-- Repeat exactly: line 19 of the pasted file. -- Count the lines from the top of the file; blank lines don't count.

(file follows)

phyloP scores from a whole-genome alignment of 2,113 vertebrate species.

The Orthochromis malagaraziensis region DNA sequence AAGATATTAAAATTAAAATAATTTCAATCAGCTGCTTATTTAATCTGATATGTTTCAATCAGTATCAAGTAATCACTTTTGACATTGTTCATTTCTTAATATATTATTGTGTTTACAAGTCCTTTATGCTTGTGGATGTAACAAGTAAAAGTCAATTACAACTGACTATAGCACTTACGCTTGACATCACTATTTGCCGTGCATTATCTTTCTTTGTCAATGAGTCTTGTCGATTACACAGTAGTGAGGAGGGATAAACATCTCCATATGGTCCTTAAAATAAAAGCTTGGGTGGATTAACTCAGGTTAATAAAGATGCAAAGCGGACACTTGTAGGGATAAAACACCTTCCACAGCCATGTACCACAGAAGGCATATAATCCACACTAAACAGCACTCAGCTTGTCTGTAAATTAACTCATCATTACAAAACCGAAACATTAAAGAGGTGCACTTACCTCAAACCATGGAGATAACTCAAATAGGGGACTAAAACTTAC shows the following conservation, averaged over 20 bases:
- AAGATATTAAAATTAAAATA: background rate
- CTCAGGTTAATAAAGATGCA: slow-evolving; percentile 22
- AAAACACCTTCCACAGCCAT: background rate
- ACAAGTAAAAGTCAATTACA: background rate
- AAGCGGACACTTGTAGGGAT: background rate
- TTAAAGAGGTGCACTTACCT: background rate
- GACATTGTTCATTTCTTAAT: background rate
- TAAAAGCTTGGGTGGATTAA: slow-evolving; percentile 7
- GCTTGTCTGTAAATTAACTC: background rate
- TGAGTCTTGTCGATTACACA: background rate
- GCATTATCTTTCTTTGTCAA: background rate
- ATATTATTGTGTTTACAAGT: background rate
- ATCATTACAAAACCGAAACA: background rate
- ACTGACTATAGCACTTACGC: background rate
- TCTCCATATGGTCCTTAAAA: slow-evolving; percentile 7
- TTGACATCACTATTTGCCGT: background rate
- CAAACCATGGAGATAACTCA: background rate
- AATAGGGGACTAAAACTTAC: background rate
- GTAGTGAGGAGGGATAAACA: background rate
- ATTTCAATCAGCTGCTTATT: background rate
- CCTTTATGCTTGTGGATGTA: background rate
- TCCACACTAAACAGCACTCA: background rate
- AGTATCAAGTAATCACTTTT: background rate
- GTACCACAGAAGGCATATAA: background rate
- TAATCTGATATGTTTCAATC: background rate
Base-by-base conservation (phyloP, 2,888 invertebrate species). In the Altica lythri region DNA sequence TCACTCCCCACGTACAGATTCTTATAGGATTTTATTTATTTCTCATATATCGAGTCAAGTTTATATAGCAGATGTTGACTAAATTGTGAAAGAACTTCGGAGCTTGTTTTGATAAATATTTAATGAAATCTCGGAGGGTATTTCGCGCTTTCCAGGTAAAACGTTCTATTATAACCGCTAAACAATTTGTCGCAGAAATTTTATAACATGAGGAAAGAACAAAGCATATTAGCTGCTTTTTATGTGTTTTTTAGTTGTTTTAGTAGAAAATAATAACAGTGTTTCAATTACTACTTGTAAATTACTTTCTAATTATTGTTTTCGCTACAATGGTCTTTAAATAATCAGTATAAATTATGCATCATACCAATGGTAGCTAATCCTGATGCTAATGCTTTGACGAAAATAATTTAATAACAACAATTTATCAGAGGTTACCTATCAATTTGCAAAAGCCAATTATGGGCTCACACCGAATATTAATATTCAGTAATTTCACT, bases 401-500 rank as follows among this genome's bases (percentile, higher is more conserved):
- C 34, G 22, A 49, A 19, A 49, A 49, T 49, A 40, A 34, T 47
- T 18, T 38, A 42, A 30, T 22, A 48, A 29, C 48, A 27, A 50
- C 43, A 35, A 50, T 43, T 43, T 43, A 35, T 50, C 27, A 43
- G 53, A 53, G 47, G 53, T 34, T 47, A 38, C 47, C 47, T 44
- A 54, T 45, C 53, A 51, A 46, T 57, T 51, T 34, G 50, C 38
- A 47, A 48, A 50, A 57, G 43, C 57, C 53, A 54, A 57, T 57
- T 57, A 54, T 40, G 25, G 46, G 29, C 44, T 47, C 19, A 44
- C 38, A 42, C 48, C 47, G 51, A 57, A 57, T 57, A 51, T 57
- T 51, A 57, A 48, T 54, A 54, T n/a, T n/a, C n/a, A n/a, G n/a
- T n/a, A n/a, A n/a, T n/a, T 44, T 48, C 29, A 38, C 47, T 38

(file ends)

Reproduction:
- CAAACCATGGAGATAACTCA: background rate